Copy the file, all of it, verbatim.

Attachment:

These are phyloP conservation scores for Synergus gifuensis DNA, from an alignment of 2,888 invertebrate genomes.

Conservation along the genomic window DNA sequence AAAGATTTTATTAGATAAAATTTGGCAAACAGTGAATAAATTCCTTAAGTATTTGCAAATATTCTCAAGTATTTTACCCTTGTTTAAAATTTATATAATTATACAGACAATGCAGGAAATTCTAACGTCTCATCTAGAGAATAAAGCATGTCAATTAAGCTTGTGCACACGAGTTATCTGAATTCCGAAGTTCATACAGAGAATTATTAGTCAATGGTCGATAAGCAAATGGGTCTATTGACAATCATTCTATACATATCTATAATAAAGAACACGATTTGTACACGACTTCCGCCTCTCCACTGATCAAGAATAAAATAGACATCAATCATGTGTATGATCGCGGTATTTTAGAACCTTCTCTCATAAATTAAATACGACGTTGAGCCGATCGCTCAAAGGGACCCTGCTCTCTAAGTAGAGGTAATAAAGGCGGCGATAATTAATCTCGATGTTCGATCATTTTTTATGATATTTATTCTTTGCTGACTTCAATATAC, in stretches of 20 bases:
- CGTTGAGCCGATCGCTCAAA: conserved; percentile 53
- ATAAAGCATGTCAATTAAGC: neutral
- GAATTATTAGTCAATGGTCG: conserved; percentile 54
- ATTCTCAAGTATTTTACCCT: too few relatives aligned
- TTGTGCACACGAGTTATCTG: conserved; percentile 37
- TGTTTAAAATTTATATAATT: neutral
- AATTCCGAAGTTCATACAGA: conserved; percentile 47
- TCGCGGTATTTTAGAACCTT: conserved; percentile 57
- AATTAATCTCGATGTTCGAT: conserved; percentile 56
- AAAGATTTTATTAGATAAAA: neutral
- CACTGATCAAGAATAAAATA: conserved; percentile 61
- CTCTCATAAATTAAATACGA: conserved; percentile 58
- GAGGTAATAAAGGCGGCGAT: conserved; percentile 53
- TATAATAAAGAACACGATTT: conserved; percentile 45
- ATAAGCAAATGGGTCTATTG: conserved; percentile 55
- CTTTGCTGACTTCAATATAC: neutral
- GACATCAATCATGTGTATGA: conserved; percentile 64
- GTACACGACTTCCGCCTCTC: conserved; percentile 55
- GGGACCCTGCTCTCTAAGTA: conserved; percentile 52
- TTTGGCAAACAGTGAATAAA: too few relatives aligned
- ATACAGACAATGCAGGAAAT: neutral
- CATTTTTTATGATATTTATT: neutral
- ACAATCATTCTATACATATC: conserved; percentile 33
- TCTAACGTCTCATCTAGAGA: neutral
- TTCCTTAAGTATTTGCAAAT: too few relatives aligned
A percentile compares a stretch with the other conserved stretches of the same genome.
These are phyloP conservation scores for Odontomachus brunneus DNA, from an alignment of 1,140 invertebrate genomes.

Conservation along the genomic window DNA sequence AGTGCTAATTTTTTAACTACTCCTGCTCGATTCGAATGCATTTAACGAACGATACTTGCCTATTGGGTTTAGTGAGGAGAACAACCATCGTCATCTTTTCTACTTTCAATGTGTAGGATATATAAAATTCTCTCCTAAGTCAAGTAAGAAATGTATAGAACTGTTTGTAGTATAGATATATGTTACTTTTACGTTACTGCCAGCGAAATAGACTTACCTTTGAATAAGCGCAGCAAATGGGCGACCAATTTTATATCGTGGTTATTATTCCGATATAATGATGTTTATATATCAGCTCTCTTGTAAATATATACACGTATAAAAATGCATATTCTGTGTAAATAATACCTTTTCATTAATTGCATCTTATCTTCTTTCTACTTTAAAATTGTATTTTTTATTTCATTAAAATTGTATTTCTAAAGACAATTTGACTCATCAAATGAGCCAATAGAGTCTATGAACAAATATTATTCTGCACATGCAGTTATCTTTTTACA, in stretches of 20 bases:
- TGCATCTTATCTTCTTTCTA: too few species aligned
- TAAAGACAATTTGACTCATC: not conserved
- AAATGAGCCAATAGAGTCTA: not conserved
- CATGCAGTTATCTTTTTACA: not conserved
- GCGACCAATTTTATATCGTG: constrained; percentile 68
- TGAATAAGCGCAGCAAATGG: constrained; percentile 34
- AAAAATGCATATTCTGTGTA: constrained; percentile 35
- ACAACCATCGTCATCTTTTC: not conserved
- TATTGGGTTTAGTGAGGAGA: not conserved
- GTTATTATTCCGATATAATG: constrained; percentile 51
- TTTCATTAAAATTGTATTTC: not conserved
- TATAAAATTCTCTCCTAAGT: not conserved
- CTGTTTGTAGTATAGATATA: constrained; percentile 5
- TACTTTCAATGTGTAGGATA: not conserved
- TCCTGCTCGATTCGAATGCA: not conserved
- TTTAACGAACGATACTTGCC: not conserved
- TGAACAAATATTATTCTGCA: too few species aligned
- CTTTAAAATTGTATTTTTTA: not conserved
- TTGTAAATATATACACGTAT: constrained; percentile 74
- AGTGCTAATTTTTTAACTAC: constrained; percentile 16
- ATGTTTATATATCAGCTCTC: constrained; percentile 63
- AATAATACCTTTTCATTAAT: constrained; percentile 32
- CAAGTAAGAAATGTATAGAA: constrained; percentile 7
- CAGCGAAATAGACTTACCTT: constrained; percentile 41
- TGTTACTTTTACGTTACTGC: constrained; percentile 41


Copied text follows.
These are phyloP conservation scores for Synergus gifuensis DNA, from an alignment of 2,888 invertebrate genomes.

Conservation along the genomic window DNA sequence AAAGATTTTATTAGATAAAATTTGGCAAACAGTGAATAAATTCCTTAAGTATTTGCAAATATTCTCAAGTATTTTACCCTTGTTTAAAATTTATATAATTATACAGACAATGCAGGAAATTCTAACGTCTCATCTAGAGAATAAAGCATGTCAATTAAGCTTGTGCACACGAGTTATCTGAATTCCGAAGTTCATACAGAGAATTATTAGTCAATGGTCGATAAGCAAATGGGTCTATTGACAATCATTCTATACATATCTATAATAAAGAACACGATTTGTACACGACTTCCGCCTCTCCACTGATCAAGAATAAAATAGACATCAATCATGTGTATGATCGCGGTATTTTAGAACCTTCTCTCATAAATTAAATACGACGTTGAGCCGATCGCTCAAAGGGACCCTGCTCTCTAAGTAGAGGTAATAAAGGCGGCGATAATTAATCTCGATGTTCGATCATTTTTTATGATATTTATTCTTTGCTGACTTCAATATAC, in stretches of 20 bases:
- CGTTGAGCCGATCGCTCAAA: conserved; percentile 53
- ATAAAGCATGTCAATTAAGC: neutral
- GAATTATTAGTCAATGGTCG: conserved; percentile 54
- ATTCTCAAGTATTTTACCCT: too few relatives aligned
- TTGTGCACACGAGTTATCTG: conserved; percentile 37
- TGTTTAAAATTTATATAATT: neutral
- AATTCCGAAGTTCATACAGA: conserved; percentile 47
- TCGCGGTATTTTAGAACCTT: conserved; percentile 57
- AATTAATCTCGATGTTCGAT: conserved; percentile 56
- AAAGATTTTATTAGATAAAA: neutral
- CACTGATCAAGAATAAAATA: conserved; percentile 61
- CTCTCATAAATTAAATACGA: conserved; percentile 58
- GAGGTAATAAAGGCGGCGAT: conserved; percentile 53
- TATAATAAAGAACACGATTT: conserved; percentile 45
- ATAAGCAAATGGGTCTATTG: conserved; percentile 55
- CTTTGCTGACTTCAATATAC: neutral
- GACATCAATCATGTGTATGA: conserved; percentile 64
- GTACACGACTTCCGCCTCTC: conserved; percentile 55
- GGGACCCTGCTCTCTAAGTA: conserved; percentile 52
- TTTGGCAAACAGTGAATAAA: too few relatives aligned
- ATACAGACAATGCAGGAAAT: neutral
- CATTTTTTATGATATTTATT: neutral
- ACAATCATTCTATACATATC: conserved; percentile 33
- TCTAACGTCTCATCTAGAGA: neutral
- TTCCTTAAGTATTTGCAAAT: too few relatives aligned
A percentile compares a stretch with the other conserved stretches of the same genome.
These are phyloP conservation scores for Odontomachus brunneus DNA, from an alignment of 1,140 invertebrate genomes.

Conservation along the genomic window DNA sequence AGTGCTAATTTTTTAACTACTCCTGCTCGATTCGAATGCATTTAACGAACGATACTTGCCTATTGGGTTTAGTGAGGAGAACAACCATCGTCATCTTTTCTACTTTCAATGTGTAGGATATATAAAATTCTCTCCTAAGTCAAGTAAGAAATGTATAGAACTGTTTGTAGTATAGATATATGTTACTTTTACGTTACTGCCAGCGAAATAGACTTACCTTTGAATAAGCGCAGCAAATGGGCGACCAATTTTATATCGTGGTTATTATTCCGATATAATGATGTTTATATATCAGCTCTCTTGTAAATATATACACGTATAAAAATGCATATTCTGTGTAAATAATACCTTTTCATTAATTGCATCTTATCTTCTTTCTACTTTAAAATTGTATTTTTTATTTCATTAAAATTGTATTTCTAAAGACAATTTGACTCATCAAATGAGCCAATAGAGTCTATGAACAAATATTATTCTGCACATGCAGTTATCTTTTTACA, in stretches of 20 bases:
- TGCATCTTATCTTCTTTCTA: too few species aligned
- TAAAGACAATTTGACTCATC: not conserved
- AAATGAGCCAATAGAGTCTA: not conserved
- CATGCAGTTATCTTTTTACA: not conserved
- GCGACCAATTTTATATCGTG: constrained; percentile 68
- TGAATAAGCGCAGCAAATGG: constrained; percentile 34
- AAAAATGCATATTCTGTGTA: constrained; percentile 35
- ACAACCATCGTCATCTTTTC: not conserved
- TATTGGGTTTAGTGAGGAGA: not conserved
- GTTATTATTCCGATATAATG: constrained; percentile 51
- TTTCATTAAAATTGTATTTC: not conserved
- TATAAAATTCTCTCCTAAGT: not conserved
- CTGTTTGTAGTATAGATATA: constrained; percentile 5
- TACTTTCAATGTGTAGGATA: not conserved
- TCCTGCTCGATTCGAATGCA: not conserved
- TTTAACGAACGATACTTGCC: not conserved
- TGAACAAATATTATTCTGCA: too few species aligned
- CTTTAAAATTGTATTTTTTA: not conserved
- TTGTAAATATATACACGTAT: constrained; percentile 74
- AGTGCTAATTTTTTAACTAC: constrained; percentile 16
- ATGTTTATATATCAGCTCTC: constrained; percentile 63
- AATAATACCTTTTCATTAAT: constrained; percentile 32
- CAAGTAAGAAATGTATAGAA: constrained; percentile 7
- CAGCGAAATAGACTTACCTT: constrained; percentile 41
- TGTTACTTTTACGTTACTGC: constrained; percentile 41